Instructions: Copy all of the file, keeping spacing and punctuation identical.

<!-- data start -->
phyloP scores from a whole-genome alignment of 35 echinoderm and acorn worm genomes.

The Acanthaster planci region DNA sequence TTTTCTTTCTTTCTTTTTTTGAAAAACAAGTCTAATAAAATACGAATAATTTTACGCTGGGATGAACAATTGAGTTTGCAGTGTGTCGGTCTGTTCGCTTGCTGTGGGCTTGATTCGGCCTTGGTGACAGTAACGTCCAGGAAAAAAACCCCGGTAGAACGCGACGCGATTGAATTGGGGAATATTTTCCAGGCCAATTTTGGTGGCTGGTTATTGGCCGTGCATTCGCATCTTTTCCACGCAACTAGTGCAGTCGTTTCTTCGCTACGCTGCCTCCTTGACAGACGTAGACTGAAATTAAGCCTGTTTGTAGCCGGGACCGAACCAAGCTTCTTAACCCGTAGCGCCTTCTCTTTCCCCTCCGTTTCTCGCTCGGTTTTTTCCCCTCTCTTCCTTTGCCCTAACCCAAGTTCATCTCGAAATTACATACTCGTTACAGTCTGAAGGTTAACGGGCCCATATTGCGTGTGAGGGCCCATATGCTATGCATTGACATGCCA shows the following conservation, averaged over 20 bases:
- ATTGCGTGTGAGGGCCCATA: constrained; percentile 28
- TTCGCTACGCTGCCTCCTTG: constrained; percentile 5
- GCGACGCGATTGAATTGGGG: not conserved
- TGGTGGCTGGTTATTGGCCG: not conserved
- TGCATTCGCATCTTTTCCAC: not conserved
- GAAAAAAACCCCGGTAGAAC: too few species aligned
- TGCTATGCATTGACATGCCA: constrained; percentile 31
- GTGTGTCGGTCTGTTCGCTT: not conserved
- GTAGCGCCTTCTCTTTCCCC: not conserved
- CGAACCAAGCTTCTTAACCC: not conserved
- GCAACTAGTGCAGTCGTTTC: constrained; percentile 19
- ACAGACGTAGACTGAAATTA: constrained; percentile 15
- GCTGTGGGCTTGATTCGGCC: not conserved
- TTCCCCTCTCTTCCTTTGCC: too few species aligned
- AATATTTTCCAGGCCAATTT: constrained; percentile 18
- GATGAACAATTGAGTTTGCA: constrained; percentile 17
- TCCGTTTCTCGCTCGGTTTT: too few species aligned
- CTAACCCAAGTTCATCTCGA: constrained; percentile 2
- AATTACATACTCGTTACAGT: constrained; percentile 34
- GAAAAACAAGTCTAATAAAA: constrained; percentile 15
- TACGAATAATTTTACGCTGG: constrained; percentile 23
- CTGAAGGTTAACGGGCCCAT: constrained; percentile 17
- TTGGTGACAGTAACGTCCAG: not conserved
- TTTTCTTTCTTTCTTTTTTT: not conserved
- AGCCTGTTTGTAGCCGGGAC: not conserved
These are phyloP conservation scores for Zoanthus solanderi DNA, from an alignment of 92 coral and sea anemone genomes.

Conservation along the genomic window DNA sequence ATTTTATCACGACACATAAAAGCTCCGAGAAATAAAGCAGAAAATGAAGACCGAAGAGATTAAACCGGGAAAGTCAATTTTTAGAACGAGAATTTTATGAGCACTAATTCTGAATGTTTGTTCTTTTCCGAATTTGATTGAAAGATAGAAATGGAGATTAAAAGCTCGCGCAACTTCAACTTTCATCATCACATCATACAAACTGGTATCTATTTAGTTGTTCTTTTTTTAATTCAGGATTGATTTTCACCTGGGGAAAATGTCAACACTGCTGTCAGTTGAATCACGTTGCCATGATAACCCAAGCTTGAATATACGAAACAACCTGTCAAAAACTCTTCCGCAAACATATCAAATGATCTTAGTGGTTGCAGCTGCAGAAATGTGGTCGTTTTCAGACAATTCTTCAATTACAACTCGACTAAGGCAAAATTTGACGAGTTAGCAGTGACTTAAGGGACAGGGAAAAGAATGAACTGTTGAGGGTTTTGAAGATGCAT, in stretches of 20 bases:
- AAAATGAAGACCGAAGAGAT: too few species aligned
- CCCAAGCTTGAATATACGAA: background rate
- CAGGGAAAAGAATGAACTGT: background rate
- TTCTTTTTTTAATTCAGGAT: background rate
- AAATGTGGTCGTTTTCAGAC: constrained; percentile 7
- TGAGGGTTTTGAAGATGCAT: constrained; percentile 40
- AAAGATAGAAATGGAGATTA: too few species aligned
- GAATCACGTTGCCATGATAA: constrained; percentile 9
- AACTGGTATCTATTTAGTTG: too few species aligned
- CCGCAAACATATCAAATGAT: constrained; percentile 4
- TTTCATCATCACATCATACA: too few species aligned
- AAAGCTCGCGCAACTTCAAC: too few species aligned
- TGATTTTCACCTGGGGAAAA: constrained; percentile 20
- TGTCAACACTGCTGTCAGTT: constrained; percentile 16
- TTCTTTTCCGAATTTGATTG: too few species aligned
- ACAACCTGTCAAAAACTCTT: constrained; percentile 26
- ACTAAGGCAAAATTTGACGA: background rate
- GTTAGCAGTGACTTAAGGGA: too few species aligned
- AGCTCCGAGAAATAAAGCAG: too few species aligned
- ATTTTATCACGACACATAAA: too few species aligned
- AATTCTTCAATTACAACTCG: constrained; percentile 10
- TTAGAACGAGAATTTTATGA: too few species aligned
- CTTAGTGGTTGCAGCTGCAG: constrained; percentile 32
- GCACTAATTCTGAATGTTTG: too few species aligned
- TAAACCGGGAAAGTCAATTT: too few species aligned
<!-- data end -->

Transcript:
phyloP scores from a whole-genome alignment of 35 echinoderm and acorn worm genomes.

The Acanthaster planci region DNA sequence TTTTCTTTCTTTCTTTTTTTGAAAAACAAGTCTAATAAAATACGAATAATTTTACGCTGGGATGAACAATTGAGTTTGCAGTGTGTCGGTCTGTTCGCTTGCTGTGGGCTTGATTCGGCCTTGGTGACAGTAACGTCCAGGAAAAAAACCCCGGTAGAACGCGACGCGATTGAATTGGGGAATATTTTCCAGGCCAATTTTGGTGGCTGGTTATTGGCCGTGCATTCGCATCTTTTCCACGCAACTAGTGCAGTCGTTTCTTCGCTACGCTGCCTCCTTGACAGACGTAGACTGAAATTAAGCCTGTTTGTAGCCGGGACCGAACCAAGCTTCTTAACCCGTAGCGCCTTCTCTTTCCCCTCCGTTTCTCGCTCGGTTTTTTCCCCTCTCTTCCTTTGCCCTAACCCAAGTTCATCTCGAAATTACATACTCGTTACAGTCTGAAGGTTAACGGGCCCATATTGCGTGTGAGGGCCCATATGCTATGCATTGACATGCCA shows the following conservation, averaged over 20 bases:
- ATTGCGTGTGAGGGCCCATA: constrained; percentile 28
- TTCGCTACGCTGCCTCCTTG: constrained; percentile 5
- GCGACGCGATTGAATTGGGG: not conserved
- TGGTGGCTGGTTATTGGCCG: not conserved
- TGCATTCGCATCTTTTCCAC: not conserved
- GAAAAAAACCCCGGTAGAAC: too few species aligned
- TGCTATGCATTGACATGCCA: constrained; percentile 31
- GTGTGTCGGTCTGTTCGCTT: not conserved
- GTAGCGCCTTCTCTTTCCCC: not conserved
- CGAACCAAGCTTCTTAACCC: not conserved
- GCAACTAGTGCAGTCGTTTC: constrained; percentile 19
- ACAGACGTAGACTGAAATTA: constrained; percentile 15
- GCTGTGGGCTTGATTCGGCC: not conserved
- TTCCCCTCTCTTCCTTTGCC: too few species aligned
- AATATTTTCCAGGCCAATTT: constrained; percentile 18
- GATGAACAATTGAGTTTGCA: constrained; percentile 17
- TCCGTTTCTCGCTCGGTTTT: too few species aligned
- CTAACCCAAGTTCATCTCGA: constrained; percentile 2
- AATTACATACTCGTTACAGT: constrained; percentile 34
- GAAAAACAAGTCTAATAAAA: constrained; percentile 15
- TACGAATAATTTTACGCTGG: constrained; percentile 23
- CTGAAGGTTAACGGGCCCAT: constrained; percentile 17
- TTGGTGACAGTAACGTCCAG: not conserved
- TTTTCTTTCTTTCTTTTTTT: not conserved
- AGCCTGTTTGTAGCCGGGAC: not conserved
These are phyloP conservation scores for Zoanthus solanderi DNA, from an alignment of 92 coral and sea anemone genomes.

Conservation along the genomic window DNA sequence ATTTTATCACGACACATAAAAGCTCCGAGAAATAAAGCAGAAAATGAAGACCGAAGAGATTAAACCGGGAAAGTCAATTTTTAGAACGAGAATTTTATGAGCACTAATTCTGAATGTTTGTTCTTTTCCGAATTTGATTGAAAGATAGAAATGGAGATTAAAAGCTCGCGCAACTTCAACTTTCATCATCACATCATACAAACTGGTATCTATTTAGTTGTTCTTTTTTTAATTCAGGATTGATTTTCACCTGGGGAAAATGTCAACACTGCTGTCAGTTGAATCACGTTGCCATGATAACCCAAGCTTGAATATACGAAACAACCTGTCAAAAACTCTTCCGCAAACATATCAAATGATCTTAGTGGTTGCAGCTGCAGAAATGTGGTCGTTTTCAGACAATTCTTCAATTACAACTCGACTAAGGCAAAATTTGACGAGTTAGCAGTGACTTAAGGGACAGGGAAAAGAATGAACTGTTGAGGGTTTTGAAGATGCAT, in stretches of 20 bases:
- AAAATGAAGACCGAAGAGAT: too few species aligned
- CCCAAGCTTGAATATACGAA: background rate
- CAGGGAAAAGAATGAACTGT: background rate
- TTCTTTTTTTAATTCAGGAT: background rate
- AAATGTGGTCGTTTTCAGAC: constrained; percentile 7
- TGAGGGTTTTGAAGATGCAT: constrained; percentile 40
- AAAGATAGAAATGGAGATTA: too few species aligned
- GAATCACGTTGCCATGATAA: constrained; percentile 9
- AACTGGTATCTATTTAGTTG: too few species aligned
- CCGCAAACATATCAAATGAT: constrained; percentile 4
- TTTCATCATCACATCATACA: too few species aligned
- AAAGCTCGCGCAACTTCAAC: too few species aligned
- TGATTTTCACCTGGGGAAAA: constrained; percentile 20
- TGTCAACACTGCTGTCAGTT: constrained; percentile 16
- TTCTTTTCCGAATTTGATTG: too few species aligned
- ACAACCTGTCAAAAACTCTT: constrained; percentile 26
- ACTAAGGCAAAATTTGACGA: background rate
- GTTAGCAGTGACTTAAGGGA: too few species aligned
- AGCTCCGAGAAATAAAGCAG: too few species aligned
- ATTTTATCACGACACATAAA: too few species aligned
- AATTCTTCAATTACAACTCG: constrained; percentile 10
- TTAGAACGAGAATTTTATGA: too few species aligned
- CTTAGTGGTTGCAGCTGCAG: constrained; percentile 32
- GCACTAATTCTGAATGTTTG: too few species aligned
- TAAACCGGGAAAGTCAATTT: too few species aligned